Ilinca Paun, Head of Residential Department at Colliers International says leu’s downslide will affect individuals with pay packages in national currency and have to pay installments for housing loans contracted in national currency, but this effect will be cushioned by NBR’s lending conditions that have limited the indebtedness level to 40% of income.

“A 8-10% raise of installment geared by a depreciation of leu leads to a lift of indebtedness level to 40%, without causing major problems. Individuals who contracted loans last year, and the installment is 60-70% of income will surely face difficulties and will cut daily expenses in order to be able to pay installment,” Ilinca Paun explained.

Ionut Bordei, Head of Residential Department of CBRE/Eurisko said leu’s decline will not affect developers or constructors.

“Prices of real estates are in euro. Same are the construction costs. The only ones that might be affected will be buyers with pay packages in lei. Individuals with incomes in euros will not reel from national currency’s drop,” Bordei added.

According to him, leu’s depreciation will lead to a boost of interests at loans in lei, which will affect at certain extent those who contracted loans in lei, whereas this is a fact that can not be generalized, as the currency exchange rate has its ups and downs, and people can win or lose in very short intervals.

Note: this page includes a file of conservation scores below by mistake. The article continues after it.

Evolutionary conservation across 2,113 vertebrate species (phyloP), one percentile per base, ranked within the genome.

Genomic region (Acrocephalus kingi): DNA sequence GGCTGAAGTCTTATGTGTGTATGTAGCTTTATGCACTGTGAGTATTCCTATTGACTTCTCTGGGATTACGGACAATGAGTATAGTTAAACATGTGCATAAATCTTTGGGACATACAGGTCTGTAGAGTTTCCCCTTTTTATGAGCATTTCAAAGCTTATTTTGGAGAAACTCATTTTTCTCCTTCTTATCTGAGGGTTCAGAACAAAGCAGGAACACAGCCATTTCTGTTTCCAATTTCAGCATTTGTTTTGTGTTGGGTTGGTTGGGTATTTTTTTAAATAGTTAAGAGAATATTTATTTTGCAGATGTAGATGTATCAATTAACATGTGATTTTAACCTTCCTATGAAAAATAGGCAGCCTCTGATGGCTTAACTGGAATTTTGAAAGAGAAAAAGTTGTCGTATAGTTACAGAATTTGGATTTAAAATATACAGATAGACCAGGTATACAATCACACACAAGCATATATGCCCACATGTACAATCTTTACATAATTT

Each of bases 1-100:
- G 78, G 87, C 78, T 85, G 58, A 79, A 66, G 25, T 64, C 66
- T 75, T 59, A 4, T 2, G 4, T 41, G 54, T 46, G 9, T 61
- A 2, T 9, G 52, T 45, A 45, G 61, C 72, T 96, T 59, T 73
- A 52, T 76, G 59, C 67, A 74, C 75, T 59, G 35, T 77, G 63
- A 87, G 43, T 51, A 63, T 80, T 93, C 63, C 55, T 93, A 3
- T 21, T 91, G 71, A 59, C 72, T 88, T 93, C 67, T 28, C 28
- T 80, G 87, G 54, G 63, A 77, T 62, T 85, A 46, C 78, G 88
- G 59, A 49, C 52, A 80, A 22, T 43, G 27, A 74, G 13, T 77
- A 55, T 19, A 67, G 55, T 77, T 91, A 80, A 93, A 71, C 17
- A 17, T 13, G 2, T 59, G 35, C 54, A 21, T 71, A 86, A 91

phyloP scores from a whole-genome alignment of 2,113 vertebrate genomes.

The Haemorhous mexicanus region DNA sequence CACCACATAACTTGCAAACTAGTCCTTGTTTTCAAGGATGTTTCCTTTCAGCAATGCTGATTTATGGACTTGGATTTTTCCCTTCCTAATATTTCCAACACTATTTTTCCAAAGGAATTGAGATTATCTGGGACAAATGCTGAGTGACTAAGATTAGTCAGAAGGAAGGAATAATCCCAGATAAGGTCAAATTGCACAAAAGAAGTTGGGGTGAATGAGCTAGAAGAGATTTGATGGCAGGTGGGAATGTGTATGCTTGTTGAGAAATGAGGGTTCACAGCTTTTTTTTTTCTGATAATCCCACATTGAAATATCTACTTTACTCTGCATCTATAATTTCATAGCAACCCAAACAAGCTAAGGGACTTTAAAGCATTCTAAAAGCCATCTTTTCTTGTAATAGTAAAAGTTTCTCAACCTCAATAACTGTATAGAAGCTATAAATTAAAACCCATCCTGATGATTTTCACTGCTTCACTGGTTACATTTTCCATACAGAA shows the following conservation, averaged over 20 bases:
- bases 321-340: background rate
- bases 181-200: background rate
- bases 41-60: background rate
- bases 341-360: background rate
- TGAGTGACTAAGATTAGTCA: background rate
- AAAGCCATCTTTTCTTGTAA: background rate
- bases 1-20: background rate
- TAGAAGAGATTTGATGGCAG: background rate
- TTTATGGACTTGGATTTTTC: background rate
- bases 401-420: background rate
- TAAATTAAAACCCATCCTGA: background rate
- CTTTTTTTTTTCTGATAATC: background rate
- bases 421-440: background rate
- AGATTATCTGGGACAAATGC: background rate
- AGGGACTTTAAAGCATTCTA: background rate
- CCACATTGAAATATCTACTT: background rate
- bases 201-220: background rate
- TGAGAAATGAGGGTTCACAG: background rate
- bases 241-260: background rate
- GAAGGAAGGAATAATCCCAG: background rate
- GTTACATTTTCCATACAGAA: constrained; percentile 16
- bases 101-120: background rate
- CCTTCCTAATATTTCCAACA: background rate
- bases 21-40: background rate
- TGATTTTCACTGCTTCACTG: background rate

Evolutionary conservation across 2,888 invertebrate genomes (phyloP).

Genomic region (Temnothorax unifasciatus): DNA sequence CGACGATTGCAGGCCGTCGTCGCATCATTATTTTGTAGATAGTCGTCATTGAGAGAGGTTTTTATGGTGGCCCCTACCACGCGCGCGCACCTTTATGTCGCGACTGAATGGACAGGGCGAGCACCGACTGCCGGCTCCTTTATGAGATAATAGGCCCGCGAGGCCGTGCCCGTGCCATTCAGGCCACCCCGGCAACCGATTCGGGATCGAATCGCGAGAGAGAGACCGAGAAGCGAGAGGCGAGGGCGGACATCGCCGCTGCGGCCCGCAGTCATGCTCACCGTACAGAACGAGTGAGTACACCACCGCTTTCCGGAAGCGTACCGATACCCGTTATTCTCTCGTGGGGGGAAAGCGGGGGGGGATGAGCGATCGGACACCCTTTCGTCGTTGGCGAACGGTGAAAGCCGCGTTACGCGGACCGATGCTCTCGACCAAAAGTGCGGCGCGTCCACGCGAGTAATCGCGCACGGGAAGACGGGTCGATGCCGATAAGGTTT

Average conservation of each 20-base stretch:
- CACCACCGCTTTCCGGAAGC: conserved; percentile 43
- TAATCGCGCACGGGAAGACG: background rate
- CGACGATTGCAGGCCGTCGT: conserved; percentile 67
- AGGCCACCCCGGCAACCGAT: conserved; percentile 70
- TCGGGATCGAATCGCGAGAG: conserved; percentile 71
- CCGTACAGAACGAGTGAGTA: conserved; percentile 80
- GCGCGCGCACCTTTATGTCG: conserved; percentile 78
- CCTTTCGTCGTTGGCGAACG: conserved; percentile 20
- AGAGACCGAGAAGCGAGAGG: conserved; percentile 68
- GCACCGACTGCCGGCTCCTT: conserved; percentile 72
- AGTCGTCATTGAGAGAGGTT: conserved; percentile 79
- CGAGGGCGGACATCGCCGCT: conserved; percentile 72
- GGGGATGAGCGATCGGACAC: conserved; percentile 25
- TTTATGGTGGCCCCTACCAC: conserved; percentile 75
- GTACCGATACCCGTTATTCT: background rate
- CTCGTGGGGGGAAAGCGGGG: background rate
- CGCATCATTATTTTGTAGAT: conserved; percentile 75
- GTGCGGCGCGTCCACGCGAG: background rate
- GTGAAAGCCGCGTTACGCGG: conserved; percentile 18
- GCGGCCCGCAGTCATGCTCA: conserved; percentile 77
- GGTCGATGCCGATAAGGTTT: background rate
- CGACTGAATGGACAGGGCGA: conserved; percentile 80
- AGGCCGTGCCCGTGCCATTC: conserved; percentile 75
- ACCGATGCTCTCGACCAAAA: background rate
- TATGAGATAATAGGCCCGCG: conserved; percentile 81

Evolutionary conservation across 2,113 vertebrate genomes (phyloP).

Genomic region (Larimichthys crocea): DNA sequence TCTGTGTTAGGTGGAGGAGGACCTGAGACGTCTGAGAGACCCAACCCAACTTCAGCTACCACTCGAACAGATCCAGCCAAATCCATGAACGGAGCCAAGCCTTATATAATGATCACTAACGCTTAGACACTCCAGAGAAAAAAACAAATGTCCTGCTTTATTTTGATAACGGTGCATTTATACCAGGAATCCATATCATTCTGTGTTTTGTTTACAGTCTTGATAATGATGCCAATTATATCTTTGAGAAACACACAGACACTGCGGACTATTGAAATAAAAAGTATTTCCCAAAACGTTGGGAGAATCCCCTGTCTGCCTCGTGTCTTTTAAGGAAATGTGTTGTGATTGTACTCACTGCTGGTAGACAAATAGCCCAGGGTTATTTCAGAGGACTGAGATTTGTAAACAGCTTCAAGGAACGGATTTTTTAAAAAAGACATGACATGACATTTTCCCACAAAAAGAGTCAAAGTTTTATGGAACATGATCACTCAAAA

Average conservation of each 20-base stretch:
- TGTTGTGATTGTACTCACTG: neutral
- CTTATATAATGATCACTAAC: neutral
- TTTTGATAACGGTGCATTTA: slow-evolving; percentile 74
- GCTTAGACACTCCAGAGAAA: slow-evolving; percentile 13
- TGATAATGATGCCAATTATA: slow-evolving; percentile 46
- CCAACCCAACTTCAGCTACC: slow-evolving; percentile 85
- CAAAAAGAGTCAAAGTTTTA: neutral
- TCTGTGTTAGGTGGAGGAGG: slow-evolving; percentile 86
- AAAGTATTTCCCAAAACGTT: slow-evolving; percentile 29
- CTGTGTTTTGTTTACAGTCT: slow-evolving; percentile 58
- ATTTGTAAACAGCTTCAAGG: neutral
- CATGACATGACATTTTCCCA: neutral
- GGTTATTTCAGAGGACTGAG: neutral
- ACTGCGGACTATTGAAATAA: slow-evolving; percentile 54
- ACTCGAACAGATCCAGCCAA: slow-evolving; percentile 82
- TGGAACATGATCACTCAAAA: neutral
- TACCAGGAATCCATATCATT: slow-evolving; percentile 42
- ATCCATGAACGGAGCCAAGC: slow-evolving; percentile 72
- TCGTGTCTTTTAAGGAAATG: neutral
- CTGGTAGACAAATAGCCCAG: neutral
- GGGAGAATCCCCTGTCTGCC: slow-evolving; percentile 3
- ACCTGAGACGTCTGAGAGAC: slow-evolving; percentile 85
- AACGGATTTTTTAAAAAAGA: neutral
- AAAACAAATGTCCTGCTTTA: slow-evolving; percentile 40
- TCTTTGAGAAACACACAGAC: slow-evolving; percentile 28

Andrei Panculescu, director at Westhill Romania says domestic real estate industry is not very tightly linked to evolution of leu against euro, considering that rents in office, residential, retail and industrial segment are set in euro, and sale prices and loans for developers are most of them expressed in euro.

“The only field that will be affected is the residential one. Romanians will have to pay higher installments for loans contracted in euro– most of them cash in euros from their work which are six months or one-year indexed,” Westhill representative stated for Wall-Street.

In retail segment, the sways of foreign currency exchange rate will not affect rents’ level in commercial centers, as in most of the cases, in all newly-built commercial centers the rent is expressed in euro, which can be paid in lei.

“Retailers will be the most affected by currency sways, as their incomes are in lei and they will pay more,” Andrei Panculescu added.

As for sales and leases, Colliers representative says vendors are privileged by this upside of single European currency, as prices on the residential market are expressed in euro.

“Long-term effects are unpredictable and depend on what sellers will do afterwards with the money, and on the further evolution of euro. In case of rents, the currency exchange gap will raise the rent in lei, and those who pay a rent that covers 50-60% of their income will be affected, namely the over-indebted individuals,” Ilinca Paun concluded.